Aquino’s explanation not enough, say 79%
MANILA, Philippines–Public anger over the Mamasapano debacle has eroded President Aquino’s standing among his “bosses,” as calls for him to apologize to the nation and take responsibility for the death of scores of police commandos are mounting.
About eight out of every 10 adult Filipinos deemed insufficient the President’s explanation of the Mamasapano fiasco, according to results of the nationwide survey that Pulse Asia conducted in the first week of the month.
Only 10 percent said his explanation was sufficient, while another 11 percent were undecided.
Communications Secretary Herminio Coloma Jr. said on Thursday that the President was listening to the sentiments of his bosses (the people).
“The President understands that this is part of the deep emotions of the whole country, saddened and angered by the loss of lives of our PNP-SAF troopers. So, our President is aware of the sentiments of our citizens,” Coloma said when asked about the results of the survey.
“Not enough,” said 79 percent of the respondents of the President’s explanation of the antiterrorism operation on Jan. 25 that resulted in the death of 64 Filipinos—44 members of the Philippine National Police Special Action Force (SAF), 17 Moro Islamic Liberation Front (MILF) guerrillas and three civilians.
The majority sentiment was reflected across geographic areas (ranging from 73 percent to 82 percent) and socioeconomic groups (ranging from 73 percent to 82 percent).
The respondents were asked the question, “In your opinion, is the national administration’s explanation, particularly that of President Aquino regarding the Mamasapano operation, enough or not enough?’’
Conducted from March 1 to 7, the survey used face-to-face interviews with 1,200 respondents aged at least 18 years old. It had a margin of error of plus-or-minus 3 percentage points.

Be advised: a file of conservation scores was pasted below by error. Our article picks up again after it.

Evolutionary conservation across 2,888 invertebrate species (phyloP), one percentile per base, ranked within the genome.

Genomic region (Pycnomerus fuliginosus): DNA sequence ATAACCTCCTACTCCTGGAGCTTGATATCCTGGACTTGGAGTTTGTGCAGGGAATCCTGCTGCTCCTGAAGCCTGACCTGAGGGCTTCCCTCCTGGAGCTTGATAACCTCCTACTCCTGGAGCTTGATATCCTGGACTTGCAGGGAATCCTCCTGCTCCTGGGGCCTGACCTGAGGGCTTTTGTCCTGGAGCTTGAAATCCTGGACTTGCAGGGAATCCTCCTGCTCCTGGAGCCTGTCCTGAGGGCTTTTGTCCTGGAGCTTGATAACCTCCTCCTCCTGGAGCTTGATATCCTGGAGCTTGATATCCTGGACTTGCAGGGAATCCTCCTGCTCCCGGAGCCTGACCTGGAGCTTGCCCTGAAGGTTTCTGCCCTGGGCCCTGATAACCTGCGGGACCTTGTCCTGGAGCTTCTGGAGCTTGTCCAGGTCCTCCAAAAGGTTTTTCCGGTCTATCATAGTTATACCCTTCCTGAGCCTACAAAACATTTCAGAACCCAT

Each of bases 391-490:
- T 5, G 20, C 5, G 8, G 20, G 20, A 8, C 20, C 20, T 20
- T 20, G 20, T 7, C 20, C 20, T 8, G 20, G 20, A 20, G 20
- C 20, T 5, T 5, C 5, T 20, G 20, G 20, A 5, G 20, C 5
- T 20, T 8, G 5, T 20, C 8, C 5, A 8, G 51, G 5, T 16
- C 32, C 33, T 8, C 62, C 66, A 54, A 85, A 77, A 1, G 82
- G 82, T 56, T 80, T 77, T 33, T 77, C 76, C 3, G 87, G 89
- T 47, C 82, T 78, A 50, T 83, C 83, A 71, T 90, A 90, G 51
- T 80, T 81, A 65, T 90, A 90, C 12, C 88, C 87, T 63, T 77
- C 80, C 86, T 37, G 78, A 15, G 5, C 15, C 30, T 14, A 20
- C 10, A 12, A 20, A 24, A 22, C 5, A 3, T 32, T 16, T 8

Given wrong info
Before a gathering of evangelical church leaders on March 9, the President absolved himself of responsibility for the Mamasapano fiasco. He said he “was given wrong information by the people who knew most of what was happening.”
The President said Director Getulio Napeñas, who was later sacked as SAF commander, had given him conflicting reports on the Mamasapano mission.
He acknowledged that he was communicating with Napeñas through PNP Director General Alan Purisima, who had been suspended earlier in connection with a graft case in the Office of the Ombudsman. Purisima resigned on Feb. 6 amid the public uproar over the Mamasapano debacle.
The President further claimed that Napeñas had failed to coordinate with the military, had refused to abort the mission even if the risks were getting higher and had “fooled” him.
Results from the same Pulse Asia survey released earlier this week showed that Aquino’s approval rating dropped 21 percentage points from 59 percent in November last year to 38 percent.
His trust rating plunged 20 percentage points from 56 percent to 36 percent in the aftermath of the Mamasapano debacle.
The survey was conducted five weeks after the SAF operation to arrest Malaysian terrorists Zulkifli bin Hir alias “Marwan,” Amin Baco alias “Jihad,” and their Filipino associate, Basuit Usman.